The strongest aspect of the Jujutsu Kaisen season two premiere “Hidden Inventory” is the direction. Directed by Shōta Goshozon, the episode delivers a notable surge in the quality of the direction, something that MAPPA hardly slouches in to begin with. That said, in part due to the flashback narrative and spirit of the arc, the premiere instills a level of playfulness with compositions that nod to everyone from Satoshi Kon to Masaaki Yuasa. Based on the manga written and illustrated by Gege Akutami, fans who are expecting to be reunited with the series main protagonists will have to be patient a little while longer as we go further into the backstory of Gojo and his history with Suguru Geto who, we know from the first season, ends up being our heroes’ main antagonists.
The series has suffered from the start with a pace that refuses to slow down or over-explain itself. Throwing out terminology that relates to the worldbuilding from cursed spirits to domains, it’s up to the viewer to keep up as the popular Shōnen series barrels through without stopping for requisite context. It’s the same in “Hidden Inventory,” though we now have the established, often incomprehensible worldbuilding of season one in our arsenal, making the tasks of these characters all the more understandable as we begin our new journey.
Gojo and his best buddy Geto are still Jujutsu High students, albeit powerful ones, and they’ve been hand-picked for a mission to protect a girl marked for a ritual that will “erase” her and integrate her into Jujutsu High’s mysterious and immortal Tengen. This follows an extended cold open where we see fellow sorcerers Mei and Utahime exploring a cursed property, caught in a maze before outwitting the spirit and escaping. It’s a strong sequence that helps declare both the tone of the episode as well as deliver punchy visuals that demonstrate the aforementioned brilliant direction. Take, for instance, the fishbowl effect as Utahimi explains her theory of how to escape to Mei, or the way the screen is filled with the former’s flashlight as she peers under a decrepit bed, which amplifies the tension of the horror atmosphere.
However, despite the intricate, haunting animation of the first half, it takes Gojo’s arrival to ignite the story.
Satoru Gojo is a little shit and the series thrives because of it. He and Geto together are striking in their differences compared to our usual main trio of Yuji, Megumi, and Nobara. Two of the latter three might be little dumb dumbs, but they still possess a level of morality that seems, at best, flaky, when it comes to Gojo. That feral energy makes him as enjoyable as he is, his lax attitude mixed with an inherent superiority and the sheer power to back it up makes for a character who is a force to be reckoned with and the series understands that and allows his scenes to flourish due to it. The frames literally bend towards his presence.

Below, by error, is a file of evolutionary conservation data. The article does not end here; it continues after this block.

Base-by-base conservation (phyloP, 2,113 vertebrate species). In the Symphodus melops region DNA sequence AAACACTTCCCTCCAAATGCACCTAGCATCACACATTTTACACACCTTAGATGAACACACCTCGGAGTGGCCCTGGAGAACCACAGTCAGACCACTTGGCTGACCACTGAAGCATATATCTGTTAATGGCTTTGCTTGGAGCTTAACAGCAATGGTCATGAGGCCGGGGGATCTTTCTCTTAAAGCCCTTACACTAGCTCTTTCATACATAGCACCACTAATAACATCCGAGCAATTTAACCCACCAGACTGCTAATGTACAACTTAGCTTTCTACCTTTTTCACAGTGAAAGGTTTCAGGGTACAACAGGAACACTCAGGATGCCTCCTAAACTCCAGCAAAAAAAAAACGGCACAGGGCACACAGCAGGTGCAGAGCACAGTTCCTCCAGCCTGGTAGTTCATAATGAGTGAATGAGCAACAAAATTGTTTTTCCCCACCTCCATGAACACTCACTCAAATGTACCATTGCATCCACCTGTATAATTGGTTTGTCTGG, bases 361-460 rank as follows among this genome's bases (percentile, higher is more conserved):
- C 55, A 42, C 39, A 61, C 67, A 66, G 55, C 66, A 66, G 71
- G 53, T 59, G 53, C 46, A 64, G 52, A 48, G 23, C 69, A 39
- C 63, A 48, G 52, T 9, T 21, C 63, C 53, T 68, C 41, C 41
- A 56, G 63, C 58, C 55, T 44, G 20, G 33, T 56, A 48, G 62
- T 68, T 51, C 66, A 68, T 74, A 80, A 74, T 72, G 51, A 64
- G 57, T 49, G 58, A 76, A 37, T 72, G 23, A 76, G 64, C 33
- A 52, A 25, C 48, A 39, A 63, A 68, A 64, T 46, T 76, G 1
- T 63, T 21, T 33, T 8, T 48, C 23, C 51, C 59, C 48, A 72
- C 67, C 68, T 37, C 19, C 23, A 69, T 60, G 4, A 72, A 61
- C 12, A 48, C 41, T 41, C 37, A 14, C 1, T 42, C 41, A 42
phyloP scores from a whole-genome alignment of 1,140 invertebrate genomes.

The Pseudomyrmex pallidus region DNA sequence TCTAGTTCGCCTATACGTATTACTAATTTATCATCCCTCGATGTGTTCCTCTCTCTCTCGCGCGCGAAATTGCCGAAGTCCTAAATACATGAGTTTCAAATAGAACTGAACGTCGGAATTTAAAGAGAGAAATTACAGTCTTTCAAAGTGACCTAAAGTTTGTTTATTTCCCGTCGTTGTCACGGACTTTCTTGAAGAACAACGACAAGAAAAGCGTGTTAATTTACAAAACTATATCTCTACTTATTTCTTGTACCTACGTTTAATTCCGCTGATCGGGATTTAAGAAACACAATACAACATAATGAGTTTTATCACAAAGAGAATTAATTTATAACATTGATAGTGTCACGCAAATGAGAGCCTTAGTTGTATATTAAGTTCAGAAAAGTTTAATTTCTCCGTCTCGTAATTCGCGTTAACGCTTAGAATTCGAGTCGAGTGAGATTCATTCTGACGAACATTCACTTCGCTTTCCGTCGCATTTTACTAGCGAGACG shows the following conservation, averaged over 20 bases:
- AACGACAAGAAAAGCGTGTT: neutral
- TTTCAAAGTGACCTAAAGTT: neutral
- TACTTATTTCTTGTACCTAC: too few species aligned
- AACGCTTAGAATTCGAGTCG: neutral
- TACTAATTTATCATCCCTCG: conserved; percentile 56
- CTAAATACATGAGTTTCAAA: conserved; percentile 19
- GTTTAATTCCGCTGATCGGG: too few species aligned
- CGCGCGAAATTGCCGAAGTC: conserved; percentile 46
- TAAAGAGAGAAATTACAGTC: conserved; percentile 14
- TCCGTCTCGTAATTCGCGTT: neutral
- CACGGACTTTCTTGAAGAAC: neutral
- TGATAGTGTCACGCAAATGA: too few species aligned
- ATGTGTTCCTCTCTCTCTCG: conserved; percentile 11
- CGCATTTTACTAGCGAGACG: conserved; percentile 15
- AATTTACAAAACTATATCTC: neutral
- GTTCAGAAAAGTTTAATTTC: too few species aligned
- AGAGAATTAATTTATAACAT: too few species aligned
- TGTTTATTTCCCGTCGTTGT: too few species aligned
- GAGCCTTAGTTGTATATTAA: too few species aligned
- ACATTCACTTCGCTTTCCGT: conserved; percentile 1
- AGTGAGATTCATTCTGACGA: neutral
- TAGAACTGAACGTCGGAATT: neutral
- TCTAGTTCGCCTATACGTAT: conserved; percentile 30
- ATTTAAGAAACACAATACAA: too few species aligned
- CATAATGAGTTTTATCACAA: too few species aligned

Of course, fans are going to be attached to the Gojo and Geto friendship, a pair who work tremendously well together until, ultimately, they don’t. For now, though their friendship and teamwork flourish as we get to see more of Geto’s ability — his power the ability to absorb cursed spirits and then wield those powers — along with their dynamic. The OP plays with this dynamic, with a wink and a nudge towards more slice-of-life and romance-style openings, though this is something Jujutsu Kaisen has been playing with since the start. Just think of the melancholy EP of season one’s second cour, where we get to see these very irregular teenagers act like they live regular lives. The series forever presents events through the lens of what should and shouldn’t be acceptable, offering not so much an alternative timeline but a suggestion of what might have happened had the characters chosen different paths.
None of which would work quite as well without, again, the direction which might be some of the best anime direction in ages for how it plays with the format and bends sequences to the will of its content. Geto and Gojo play basketball together as the former misses and the latter sinks two, the camera swinging to give the relatively simple scene more dynamism. The two later saunter towards their next assignment, and that Yuasa fluidity comes into play as Geto slouches and Gojo leers, all languid limbs, as the sidewalks and cityscapes bend to their motion. Having worked on everything from Mob Psycho 100 to Chainsaw Man, series director Goshozono has breathed new life into the series.
“Hidden Inventory” takes a moment to catch its breath before diving straight into the plot’s action, but once it does and once Gojo shows up on the scene, the premiere finds the necessary balance. As we continue to learn about his backstory and the likely tragedy that accompanies it, we can only hope that the artistry remains the same, from Goshozono’s direction to the architectural animation and background scenes. It’s that component that will elevate Jutusu Kaisen from simply entertaining to something greater.
Jujutsu Kaisen Season 2 Episode 1 “Hidden Inventory” is available on Crunchyroll
Featured Image © Gege Akutami/Shueisha, JUJUTSU KAISEN Project
Jujutsu Kaisen - “Hidden Inventory” - 8/10